weather icon Mostly Cloudy

Annual report: Drinking water safe

Boulder City’s drinking water has been deemed safe to use in an annual water quality report.

The report comes out each July and analyzes potential health risks, amount of contaminants in the water, and breaks down the percentage of where the city receives its water.

According to the report that analyzed data and samples from 2013, 97 percent of Boulder City’s water comes from the Colorado River. The Virgin River, Muddy River and Las Vegas Wash account for the other 3 percent.

As the water arrives through an intake pipe at the Alfred Merritt Smith Water Treatment Facility, it is treated with ozone and chlorine to kill potentially harmful bacteria and microscopic organisms. The water is disinfected and filtered again before leaving the facility.

Salts, metals, wildlife and a few other sources can leave contaminants in the water before it goes through the treatment process, but the report said Boulder City’s water quality is well below all maximum contaminant levels for drinking water except microbiological contaminants, which are naturally found in all surface waters.

Boulder City’s tap water, according to the yearly report, contains naturally occurring calcium and magnesium, which may contribute to the taste. Both minerals are harmless, it said. The Environmental Protection Agency has regulations that limit the amount of certain contaminants in water provided by public water systems.

According to the Southern Nevada Water Authority, where Boulder City gets it water from, the water it delivers has always met all state and Safe Drinking Water Act standards.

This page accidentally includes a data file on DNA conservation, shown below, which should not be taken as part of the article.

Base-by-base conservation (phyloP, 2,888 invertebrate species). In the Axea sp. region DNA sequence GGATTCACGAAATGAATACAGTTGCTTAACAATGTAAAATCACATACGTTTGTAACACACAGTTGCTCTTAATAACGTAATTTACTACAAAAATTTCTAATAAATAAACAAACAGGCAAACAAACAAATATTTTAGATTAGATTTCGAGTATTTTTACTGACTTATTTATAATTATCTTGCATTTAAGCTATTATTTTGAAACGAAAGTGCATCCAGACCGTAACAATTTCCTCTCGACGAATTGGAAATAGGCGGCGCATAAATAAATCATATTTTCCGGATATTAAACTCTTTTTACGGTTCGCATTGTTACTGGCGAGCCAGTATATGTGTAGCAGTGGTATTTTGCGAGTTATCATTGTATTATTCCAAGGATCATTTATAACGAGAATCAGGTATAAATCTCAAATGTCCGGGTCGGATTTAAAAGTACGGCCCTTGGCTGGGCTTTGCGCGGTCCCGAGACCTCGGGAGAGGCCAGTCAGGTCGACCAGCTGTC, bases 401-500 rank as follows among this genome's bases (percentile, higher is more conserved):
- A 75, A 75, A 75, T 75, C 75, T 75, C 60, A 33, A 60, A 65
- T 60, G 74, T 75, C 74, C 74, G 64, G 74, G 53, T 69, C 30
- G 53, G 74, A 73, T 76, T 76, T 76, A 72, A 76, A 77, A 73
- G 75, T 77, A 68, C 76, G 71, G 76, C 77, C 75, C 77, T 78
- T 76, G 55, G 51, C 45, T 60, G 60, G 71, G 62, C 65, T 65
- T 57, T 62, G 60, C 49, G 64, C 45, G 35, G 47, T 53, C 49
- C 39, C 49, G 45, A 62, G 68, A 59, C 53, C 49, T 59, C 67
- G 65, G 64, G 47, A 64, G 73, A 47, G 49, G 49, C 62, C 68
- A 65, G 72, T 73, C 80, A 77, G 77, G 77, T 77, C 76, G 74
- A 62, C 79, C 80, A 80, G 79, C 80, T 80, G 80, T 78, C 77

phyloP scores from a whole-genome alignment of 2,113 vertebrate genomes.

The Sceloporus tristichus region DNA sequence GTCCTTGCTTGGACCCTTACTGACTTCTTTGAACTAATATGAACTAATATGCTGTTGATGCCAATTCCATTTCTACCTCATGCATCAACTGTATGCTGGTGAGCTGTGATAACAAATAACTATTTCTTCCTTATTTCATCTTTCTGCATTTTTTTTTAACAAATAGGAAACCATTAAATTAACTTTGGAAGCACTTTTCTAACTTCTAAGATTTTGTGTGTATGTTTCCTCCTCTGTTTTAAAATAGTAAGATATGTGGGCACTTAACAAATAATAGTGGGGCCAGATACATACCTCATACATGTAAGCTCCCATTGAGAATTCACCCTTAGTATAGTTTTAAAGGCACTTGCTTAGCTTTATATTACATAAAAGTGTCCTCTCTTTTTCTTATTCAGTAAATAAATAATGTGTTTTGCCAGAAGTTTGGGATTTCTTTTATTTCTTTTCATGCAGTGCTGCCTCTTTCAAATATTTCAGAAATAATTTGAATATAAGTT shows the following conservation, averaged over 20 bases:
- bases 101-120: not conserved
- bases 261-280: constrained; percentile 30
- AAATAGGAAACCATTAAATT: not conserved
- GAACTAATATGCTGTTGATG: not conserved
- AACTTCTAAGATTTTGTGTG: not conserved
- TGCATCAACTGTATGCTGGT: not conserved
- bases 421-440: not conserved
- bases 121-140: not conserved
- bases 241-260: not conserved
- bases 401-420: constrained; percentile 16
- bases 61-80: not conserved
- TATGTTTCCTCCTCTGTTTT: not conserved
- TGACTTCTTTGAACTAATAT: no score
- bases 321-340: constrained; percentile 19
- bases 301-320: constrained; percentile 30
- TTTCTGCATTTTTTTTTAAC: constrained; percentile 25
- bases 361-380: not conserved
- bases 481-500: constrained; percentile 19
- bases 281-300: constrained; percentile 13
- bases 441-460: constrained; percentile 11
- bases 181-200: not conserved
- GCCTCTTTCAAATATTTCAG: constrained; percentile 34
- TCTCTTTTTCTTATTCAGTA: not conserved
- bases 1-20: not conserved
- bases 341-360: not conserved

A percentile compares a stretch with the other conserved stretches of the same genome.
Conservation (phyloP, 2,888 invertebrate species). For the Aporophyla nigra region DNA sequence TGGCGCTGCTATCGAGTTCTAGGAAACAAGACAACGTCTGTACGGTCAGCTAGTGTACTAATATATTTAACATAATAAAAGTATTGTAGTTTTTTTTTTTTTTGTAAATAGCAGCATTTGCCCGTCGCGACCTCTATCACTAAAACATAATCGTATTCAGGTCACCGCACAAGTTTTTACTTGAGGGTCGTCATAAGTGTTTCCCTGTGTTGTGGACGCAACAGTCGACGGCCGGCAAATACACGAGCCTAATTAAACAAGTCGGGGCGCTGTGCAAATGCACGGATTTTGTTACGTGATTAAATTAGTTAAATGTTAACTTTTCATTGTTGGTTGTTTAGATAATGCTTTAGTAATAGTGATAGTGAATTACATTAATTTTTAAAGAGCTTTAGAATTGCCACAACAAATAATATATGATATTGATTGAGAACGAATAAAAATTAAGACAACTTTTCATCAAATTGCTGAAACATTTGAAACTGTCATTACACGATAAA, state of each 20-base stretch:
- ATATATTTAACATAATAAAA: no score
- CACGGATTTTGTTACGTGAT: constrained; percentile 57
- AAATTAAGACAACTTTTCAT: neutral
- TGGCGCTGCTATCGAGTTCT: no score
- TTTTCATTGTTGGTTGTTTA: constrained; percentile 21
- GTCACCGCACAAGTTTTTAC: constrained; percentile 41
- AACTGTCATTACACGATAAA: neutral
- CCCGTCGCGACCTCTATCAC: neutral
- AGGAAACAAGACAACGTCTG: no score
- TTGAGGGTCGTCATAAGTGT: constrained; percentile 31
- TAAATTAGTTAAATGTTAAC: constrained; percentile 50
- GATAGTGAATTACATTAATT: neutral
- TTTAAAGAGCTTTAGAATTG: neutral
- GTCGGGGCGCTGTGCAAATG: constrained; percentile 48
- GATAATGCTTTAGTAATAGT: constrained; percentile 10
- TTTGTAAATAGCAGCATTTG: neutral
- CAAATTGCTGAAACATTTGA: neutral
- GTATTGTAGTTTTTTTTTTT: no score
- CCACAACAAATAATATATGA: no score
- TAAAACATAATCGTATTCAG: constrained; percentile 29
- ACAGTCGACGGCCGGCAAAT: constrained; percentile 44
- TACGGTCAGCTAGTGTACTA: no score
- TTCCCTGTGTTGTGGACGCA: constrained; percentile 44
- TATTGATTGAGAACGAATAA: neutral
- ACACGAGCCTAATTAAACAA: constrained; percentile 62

Don't miss the big stories. Like us on Facebook.
New council seated

Mayor Joe Hardy took his oath of office along with new council members Steve Walton and Cokie Booth during a special City Council meeting Tuesday, Nov. 29, night.

Outgoing council members honored

City Council honored departing members and unanimously approved or voted to postpone all actions during their meeting Tuesday, Nov. 22, night.

Election results certified

Results of November’s election were made official by a unanimous vote during a special City Council meeting Friday, Nov. 18, morning, with Cokie Booth being elected to council by 133 votes over incumbent James Howard Adams.

Council to explore hangar lease options

City Council voted 4-1 to ask staff to prepare new three-year leases, with a two-year renewal option, for hangars at the municipal airport after their current terms expire in 2023.

Audit shows city’s finances in good shape

The Audit Review Committee voted 3-1 to recommend that City Council accept this fiscal year’s audit review report, which found the city’s financial operations were in good order, with no discrepancies, during its meeting Oct. 27. Additionally, members voted to extend HintonBurdick CPAs &Advisor’s auditing contract with the city for one year.

Early voting in BC underway

Tuesday was the first day voters could cast their ballots in Boulder City during the early voting period, with 745 people appearing at the polls.

City to build dog park on grassy area

City Council voted to approve the city-funded .81-acre dog park planned for Veterans’ Memorial Park on Wednesday, Oct. 25.

Plan for new fire substation moves forward

The Boulder City Planning Commission recommended approval to amend the city’s master plan future land use map and rezone about two acres for a new fire substation at 201 Nevada Way, as well as discussed parking and sound details surrounding the old Flamingo Motel’s transformation into a retail establishment and parking related to Duke’s Storage’s expansion during its Oct. 19 meeting.

City, BFE settle for $0 regarding tankers at airport

Boulder City reached a zero-dollar settlement with BFE LLC regarding operation of mobile fuel tankers at the Boulder City Municipal Airport.